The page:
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Papermaking Facility Construction: Pipelines You Will Need to Make the Factory Work

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If you have plans to build a papermaking facility, then during your facility construction you will need to hire a plumbing contractor and/or pipeline construction contractor. Here are the many different types of pipelines you will need in this line of business.

"Water In" Pipelines

Since your plant is more than likely situated near a natural body of water for hydropower and/or to have immediate access to the volume of water needed to make paper, you need "water in" pipes. These pipes will bring water in from the outside source, filter it, and disperse it throughout the factory. You will need multiple pipe channels and maybe even water reserve tanks to hold extra litres of filtered water. 

"Water Out" Pipelines

Modern papermaking facilities still produce a lot of wastewater. This is the direct result of rinsing, draining the vats of pulp, and sending the pulp through strainers and dryers. The wastewater is often collected, cleaned, and purified. However, some companies may choose to either send it through the nearest water treatment facility via pipeline, or recycle some of the water they pull into the plant and reuse it in the vats.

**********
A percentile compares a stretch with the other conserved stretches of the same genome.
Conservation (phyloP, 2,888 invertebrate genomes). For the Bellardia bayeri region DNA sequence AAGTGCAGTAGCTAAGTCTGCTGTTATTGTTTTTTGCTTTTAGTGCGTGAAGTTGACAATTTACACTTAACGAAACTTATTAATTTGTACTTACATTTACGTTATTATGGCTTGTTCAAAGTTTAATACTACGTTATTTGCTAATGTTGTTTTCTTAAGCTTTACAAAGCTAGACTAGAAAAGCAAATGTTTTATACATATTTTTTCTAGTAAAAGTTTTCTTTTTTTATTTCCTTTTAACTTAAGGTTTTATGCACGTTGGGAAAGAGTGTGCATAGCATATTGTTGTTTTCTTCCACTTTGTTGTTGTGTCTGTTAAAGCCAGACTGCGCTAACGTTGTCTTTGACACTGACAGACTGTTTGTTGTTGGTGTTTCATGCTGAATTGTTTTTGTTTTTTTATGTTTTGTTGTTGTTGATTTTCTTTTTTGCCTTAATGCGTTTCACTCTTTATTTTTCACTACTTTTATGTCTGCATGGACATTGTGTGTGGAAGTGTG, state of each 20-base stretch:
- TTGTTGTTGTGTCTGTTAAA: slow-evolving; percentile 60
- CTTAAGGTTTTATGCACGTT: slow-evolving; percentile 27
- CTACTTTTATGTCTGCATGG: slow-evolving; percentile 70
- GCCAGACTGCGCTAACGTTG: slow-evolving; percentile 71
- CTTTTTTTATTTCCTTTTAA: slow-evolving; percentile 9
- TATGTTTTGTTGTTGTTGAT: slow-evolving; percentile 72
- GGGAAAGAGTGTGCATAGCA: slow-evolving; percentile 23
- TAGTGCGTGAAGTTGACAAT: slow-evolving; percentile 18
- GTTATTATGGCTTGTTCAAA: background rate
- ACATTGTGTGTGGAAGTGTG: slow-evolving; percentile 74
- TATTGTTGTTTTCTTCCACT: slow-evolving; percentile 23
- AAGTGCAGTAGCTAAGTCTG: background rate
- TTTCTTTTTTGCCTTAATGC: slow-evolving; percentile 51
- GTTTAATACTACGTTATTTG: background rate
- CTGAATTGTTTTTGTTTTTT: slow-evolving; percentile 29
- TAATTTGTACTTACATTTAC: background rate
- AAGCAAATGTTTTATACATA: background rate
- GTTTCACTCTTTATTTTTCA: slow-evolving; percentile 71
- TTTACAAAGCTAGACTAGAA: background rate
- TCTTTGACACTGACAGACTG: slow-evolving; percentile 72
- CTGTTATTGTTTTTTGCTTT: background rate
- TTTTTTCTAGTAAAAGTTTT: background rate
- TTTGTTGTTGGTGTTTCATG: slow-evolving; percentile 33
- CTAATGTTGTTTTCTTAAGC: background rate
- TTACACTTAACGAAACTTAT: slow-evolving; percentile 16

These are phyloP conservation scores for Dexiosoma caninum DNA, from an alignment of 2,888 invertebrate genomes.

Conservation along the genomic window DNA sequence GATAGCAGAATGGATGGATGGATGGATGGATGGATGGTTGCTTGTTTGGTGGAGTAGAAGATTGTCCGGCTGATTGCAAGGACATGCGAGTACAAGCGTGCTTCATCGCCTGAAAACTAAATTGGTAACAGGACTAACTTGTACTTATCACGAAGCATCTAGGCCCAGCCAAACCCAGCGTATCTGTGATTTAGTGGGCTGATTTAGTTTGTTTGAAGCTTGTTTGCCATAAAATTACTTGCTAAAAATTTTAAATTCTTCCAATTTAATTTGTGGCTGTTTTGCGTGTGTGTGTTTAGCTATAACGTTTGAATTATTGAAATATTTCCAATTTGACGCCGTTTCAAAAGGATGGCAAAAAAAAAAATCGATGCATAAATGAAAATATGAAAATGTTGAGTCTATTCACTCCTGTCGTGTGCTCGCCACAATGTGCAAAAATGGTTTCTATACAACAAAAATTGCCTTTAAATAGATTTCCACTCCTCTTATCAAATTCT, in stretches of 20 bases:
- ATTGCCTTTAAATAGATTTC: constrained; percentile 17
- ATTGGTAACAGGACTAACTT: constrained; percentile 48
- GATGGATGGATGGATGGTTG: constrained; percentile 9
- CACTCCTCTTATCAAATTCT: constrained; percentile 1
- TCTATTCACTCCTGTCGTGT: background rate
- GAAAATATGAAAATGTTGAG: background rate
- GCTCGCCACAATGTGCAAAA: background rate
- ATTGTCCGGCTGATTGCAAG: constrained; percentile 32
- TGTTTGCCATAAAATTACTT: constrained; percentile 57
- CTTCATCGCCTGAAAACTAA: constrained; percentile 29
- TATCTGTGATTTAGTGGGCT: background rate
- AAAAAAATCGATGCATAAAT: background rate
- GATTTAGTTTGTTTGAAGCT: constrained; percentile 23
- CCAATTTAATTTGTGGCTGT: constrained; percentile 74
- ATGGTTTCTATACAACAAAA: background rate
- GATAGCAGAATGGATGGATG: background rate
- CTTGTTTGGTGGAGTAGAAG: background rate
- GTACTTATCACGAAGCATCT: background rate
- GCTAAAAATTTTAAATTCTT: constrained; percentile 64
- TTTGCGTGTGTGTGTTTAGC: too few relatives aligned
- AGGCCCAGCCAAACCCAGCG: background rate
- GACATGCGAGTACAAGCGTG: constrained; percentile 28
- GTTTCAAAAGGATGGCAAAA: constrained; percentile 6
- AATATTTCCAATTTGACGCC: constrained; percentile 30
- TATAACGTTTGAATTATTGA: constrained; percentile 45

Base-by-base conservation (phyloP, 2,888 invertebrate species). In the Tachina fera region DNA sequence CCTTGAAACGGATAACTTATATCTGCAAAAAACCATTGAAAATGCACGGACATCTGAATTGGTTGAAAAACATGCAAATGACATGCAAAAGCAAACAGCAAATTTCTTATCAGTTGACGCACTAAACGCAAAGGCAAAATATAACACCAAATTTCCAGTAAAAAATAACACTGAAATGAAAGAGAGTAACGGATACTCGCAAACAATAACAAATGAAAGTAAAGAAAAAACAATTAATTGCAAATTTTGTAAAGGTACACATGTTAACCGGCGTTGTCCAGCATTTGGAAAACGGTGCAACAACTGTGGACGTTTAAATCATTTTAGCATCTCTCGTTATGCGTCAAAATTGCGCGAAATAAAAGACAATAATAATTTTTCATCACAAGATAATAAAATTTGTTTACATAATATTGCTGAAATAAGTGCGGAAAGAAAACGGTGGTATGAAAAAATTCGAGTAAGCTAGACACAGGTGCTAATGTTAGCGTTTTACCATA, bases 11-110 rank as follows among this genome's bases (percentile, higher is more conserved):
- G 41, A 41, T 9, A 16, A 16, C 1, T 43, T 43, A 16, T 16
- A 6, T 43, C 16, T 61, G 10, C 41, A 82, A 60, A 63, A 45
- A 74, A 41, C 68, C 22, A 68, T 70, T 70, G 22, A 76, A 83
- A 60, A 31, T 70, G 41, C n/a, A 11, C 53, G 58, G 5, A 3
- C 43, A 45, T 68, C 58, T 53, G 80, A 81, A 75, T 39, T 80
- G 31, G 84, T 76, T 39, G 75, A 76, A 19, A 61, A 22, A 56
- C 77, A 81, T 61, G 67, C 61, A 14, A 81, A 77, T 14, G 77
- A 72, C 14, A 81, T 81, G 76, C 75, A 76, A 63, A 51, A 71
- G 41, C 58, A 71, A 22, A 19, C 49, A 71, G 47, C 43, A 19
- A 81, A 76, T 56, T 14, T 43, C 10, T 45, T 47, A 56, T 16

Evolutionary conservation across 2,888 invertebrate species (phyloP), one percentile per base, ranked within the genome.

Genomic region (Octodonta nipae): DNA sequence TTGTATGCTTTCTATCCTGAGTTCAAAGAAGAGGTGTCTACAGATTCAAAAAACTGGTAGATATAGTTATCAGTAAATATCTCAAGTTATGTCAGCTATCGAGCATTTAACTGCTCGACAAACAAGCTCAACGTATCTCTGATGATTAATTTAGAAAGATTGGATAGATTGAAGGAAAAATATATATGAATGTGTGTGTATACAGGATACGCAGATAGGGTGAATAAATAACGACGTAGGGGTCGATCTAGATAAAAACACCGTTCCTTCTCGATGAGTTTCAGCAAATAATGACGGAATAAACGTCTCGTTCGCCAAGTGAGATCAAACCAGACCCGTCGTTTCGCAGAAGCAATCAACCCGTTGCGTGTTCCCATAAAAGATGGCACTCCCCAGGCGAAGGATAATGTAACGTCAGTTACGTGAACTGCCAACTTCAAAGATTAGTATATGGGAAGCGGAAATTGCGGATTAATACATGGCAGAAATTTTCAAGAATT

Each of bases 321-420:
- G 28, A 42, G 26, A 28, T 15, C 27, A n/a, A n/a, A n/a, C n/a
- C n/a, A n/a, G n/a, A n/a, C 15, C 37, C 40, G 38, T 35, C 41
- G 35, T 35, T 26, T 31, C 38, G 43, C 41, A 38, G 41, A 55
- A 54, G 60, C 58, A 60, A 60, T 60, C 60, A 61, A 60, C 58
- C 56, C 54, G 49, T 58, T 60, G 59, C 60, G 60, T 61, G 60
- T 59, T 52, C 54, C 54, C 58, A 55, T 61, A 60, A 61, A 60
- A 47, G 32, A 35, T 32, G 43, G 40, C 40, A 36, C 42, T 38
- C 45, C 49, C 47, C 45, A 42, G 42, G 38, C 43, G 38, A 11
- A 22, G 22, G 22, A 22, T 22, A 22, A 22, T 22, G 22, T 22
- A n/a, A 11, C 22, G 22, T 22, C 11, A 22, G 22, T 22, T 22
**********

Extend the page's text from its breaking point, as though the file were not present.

Chemical Pipelines

The acid baths that turn wood pulp into paper will need their own sets of tanks and pipelines so that there is no cross-contamination of the water intake lines and the chemical lines. Both a chemical line and a water intake line should lead to the pulp vats, but both line openings should also have backwash restriction valves. These valves will not allow water to enter the chemical lines nor allow the chemicals to enter the water lines by accident. Regular flushing of the lines will also help prevent traces of these papermaking elements from hanging around where they should not be.

Propane or Natural Gas Pipelines

If you plan to use propane or natural gas to fuel your factory's power needs and processes, then you will also need separate pipelines for propane and/or natural gas. These explosive elements should never be mixed with the papermaking chemicals, and while water will not cause the propane or gas to explode, it will displace the gases and absorb them into the water supply. You may also be considering the use of propane or natural gas as a means to heat the vats of wood chips to turn them into pulp, in which case the propane or gas you have pumped into the vat rooms will have to be channeled through their own pipes into the factory from tanks outside. The gas tanks can be stored in another part of the factory, too.